Supreme Court Term Left Door Open for Future Disputes
Pam Karlan shared her perspective on the Supreme Court Term during a review on The NewsHour with Jim Lehrer:
By the close of the Supreme Court's term Thursday, the justices made landmark decisions on cases regarding gun ownership, the death penalty and the legal rights of detainees. Legal experts weigh the rulings and what they indicate about future court battles.
RAY SUAREZ: Professor Karlan, do you think that we're seeing now a mark, a stamp of the Roberts court?
PAM KARLAN, Stanford Law School: I don't think it's possible to do that looking simply at one term, especially because, as both Marcia and Doug pointed out, the court is taking very few cases.
This was a term where the court set the table, I think, for a lot of future litigation, in the voter I.D. case, in the guns case, even in the Guantanamo Bay case. The court didn't fully resolve the issues.
And I think those issues are going to be back at the court. And when they come back, I think we'll see the same kinds of divisions and contentiousness that we saw last term, for example, in abortion or in the school desegregation cases.
RAY SUAREZ: Professor Karlan, is that a consequence of what you heard Professor Kmiec talk about, trying to settle on the narrowest questions and, in effect, almost guarantee that these issues are going to come back in one form or another?
PAM KARLAN: I think it is. For example, in the guns case, all we know from what the Supreme Court decided was that individuals have a right to possess some kinds of weapons under some circumstances in some places at some times.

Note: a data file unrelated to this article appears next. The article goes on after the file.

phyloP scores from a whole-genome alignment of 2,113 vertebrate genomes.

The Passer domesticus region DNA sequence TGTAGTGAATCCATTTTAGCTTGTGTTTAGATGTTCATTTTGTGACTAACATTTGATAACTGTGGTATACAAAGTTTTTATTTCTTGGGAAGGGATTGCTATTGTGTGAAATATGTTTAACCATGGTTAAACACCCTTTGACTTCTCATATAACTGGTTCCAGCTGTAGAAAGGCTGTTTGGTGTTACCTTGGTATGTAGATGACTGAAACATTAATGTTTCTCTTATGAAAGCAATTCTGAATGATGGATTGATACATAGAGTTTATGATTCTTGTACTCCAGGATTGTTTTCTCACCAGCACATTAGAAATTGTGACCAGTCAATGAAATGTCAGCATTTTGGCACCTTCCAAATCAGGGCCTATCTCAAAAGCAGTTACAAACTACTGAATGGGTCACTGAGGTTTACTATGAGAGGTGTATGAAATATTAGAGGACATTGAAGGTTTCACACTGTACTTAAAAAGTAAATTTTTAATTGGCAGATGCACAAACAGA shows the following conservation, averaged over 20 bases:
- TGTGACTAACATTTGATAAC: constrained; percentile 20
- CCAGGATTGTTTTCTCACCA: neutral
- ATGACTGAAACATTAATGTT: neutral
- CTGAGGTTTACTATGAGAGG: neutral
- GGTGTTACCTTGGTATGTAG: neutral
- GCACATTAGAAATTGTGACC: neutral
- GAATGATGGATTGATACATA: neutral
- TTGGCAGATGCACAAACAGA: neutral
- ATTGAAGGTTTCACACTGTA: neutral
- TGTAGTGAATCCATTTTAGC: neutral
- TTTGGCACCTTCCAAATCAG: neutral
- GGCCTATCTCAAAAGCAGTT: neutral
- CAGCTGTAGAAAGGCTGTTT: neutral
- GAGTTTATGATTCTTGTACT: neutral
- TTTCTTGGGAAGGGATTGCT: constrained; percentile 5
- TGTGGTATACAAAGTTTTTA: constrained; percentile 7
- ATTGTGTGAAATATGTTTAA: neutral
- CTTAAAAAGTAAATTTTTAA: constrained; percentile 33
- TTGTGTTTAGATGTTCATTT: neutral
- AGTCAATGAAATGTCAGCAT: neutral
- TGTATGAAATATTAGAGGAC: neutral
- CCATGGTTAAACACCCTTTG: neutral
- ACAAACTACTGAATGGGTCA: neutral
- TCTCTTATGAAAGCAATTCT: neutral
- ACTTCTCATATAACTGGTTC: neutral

But Justice Scalia's opinion for the court didn't even address a very basic question, which is whether the Second Amendment applies to state and local regulations of firearms. I think it's clear the court will hold that when the issue comes back, but it's going to be a while.
The opinion also said, for example, that restrictions on which kinds of people can carry weapons, where they can carry weapons, whether there are licensing restrictions, all of those are still up for grabs.
The same thing in the voter I.D. case. The court didn't say that voter identification laws are always constitutional. It said it would wait to see a so-called "as applied" challenge, where a particular voter comes in and says, "I wasn't able to vote because I didn't have the identification and I couldn't get it."
So I think a lot of these issues are going to be coming back to the court again next term or the term after. I don't think the court has settled these issues in a narrow way.
A video clip of the broadcast is available.